February saw the Intergovernmental Panel on Climate Change (IPCC) release its most sobering report to date amidst the horror and chaos of Russia invading Ukraine, their peaceful, democratic neighbour.
The IPCC’s report revealed that both the planet and people “are getting clobbered by climate change”. António Guterres, Secretary-General to the UN also described the report as “an atlas of human suffering” and condemned the “criminal” abdication of leadership, leading to the “arson of our only home”. This, as well as the stranglehold Russia has on the supply of oil and gas to much of Europe, has highlighted the importance and urgency of phasing out fossil fuels and investing in renewable energy. Unfortunately, the war in Ukraine is being used by those opposed to green energy as an opportunity to advocate for more oil and gas, even fracking in the UK. This could be catastrophic if it further delays adequate government action on, and investment in, a wholescale shift to renewables.
The report showed that climate change is accelerating faster than ever. The most climate vulnerable nations face severe consequences in terms of acute food insecurity and reduced water security through extreme heat, flooding, drought, wildfire and sea level rise. An estimated 40% of the world’s population are now “highly vulnerable” to climate and the degradation and destruction of ecosystems has increased that vulnerability, and impacted the capacity of ecosystems and societies to adapt to climate change. Tragically, we now know that many of the impacts of climate change are already irreversible. This is what happens when leaders respond to the climate emergency with delay and inaction.
Now is not the time to abandon hope.
The report also shows that there is still a brief window to take action to keep temperatures under 1.5C. As climate scientist Katharine Hayhoe said, “Hope is not the guarantee of a better future: it’s the knowledge that our actions matter. And today, they matter more than ever”. We can still adapt our societies, economies and way of life to be more resilient to this threat if the UK government accelerates investment in renewable energy, and increases the energy efficiency of homes by swapping gas for heat pumps, thereby combating climate change, cutting energy bills and reducing dependence on gas, wherever it comes from.
We are living through unprecedented times. We need the sort of leadership which looks to a vision of the future in which the needs of the most vulnerable in our society are put at the centre of how we plan. A leadership that works in partnership with nature to harness the huge capacity of wind, solar and hydro power. There is so much to be gained when we dare to imagine a better and more just future for people and the planet, and people of faith can have a crucial role to play in advocating for this vision.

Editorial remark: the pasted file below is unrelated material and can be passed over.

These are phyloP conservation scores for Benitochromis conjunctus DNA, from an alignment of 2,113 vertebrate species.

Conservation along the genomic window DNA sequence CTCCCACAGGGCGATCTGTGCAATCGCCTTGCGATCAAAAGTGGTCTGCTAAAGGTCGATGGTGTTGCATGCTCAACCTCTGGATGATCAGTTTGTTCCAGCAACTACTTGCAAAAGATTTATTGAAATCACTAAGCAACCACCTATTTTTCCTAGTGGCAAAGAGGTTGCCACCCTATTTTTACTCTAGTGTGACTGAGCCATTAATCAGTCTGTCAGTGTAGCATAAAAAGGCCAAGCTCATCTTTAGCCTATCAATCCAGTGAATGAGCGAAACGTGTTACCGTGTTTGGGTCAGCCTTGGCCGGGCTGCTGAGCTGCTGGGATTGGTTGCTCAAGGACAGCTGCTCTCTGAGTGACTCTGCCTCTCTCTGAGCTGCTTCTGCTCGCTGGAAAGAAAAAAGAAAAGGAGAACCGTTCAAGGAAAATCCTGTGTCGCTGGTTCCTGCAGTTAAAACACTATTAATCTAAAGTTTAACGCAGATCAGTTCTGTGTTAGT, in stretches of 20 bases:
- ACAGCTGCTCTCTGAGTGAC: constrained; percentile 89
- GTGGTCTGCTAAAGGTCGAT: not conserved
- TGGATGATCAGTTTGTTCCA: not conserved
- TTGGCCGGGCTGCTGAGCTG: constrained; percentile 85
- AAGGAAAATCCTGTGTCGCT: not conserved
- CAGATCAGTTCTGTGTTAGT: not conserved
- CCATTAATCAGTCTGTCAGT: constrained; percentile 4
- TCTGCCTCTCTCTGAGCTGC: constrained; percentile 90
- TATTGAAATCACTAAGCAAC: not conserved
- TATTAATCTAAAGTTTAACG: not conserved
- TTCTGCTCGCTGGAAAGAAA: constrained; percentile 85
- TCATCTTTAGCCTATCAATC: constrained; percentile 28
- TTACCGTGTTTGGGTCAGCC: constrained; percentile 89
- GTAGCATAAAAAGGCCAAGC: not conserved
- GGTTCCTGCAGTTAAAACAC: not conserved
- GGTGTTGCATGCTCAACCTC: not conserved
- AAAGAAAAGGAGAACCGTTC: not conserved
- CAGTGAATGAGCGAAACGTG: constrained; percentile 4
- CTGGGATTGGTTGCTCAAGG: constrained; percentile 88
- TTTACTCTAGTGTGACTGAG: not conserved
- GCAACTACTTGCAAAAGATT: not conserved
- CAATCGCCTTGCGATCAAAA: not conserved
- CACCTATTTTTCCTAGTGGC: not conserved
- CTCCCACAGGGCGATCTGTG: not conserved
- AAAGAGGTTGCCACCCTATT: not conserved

The report concluded: ‘The cumulative scientific evidence is unequivocal: Climate change is a threat to human well-being and planetary health. Any further delay in concerted anticipatory global action on adaptation and mitigation will miss a brief and rapidly closing window of opportunity to secure a liveable and sustainable future for all.’ It’s important to remember that the IPCC is an intergovernmental group of delegates who commission scientists to write these reports, meaning that governments from across the world, including the UK, have signed off on this wording. It’s time to hold them accountable, and we believe that the church has a key role to play in this.
That’s why A Rocha UK recently co-sponsored a letter to PM Boris Johnson and Chancellor Rishi Sunak, challenging them to show leadership in the approach to the recent Spring statement and the forthcoming Energy Independence Plan by phasing out fossil fuels and supporting those most heavily impacted by the energy crisis.
More than 500 local and national church leaders have now signed it. You can view the letter here.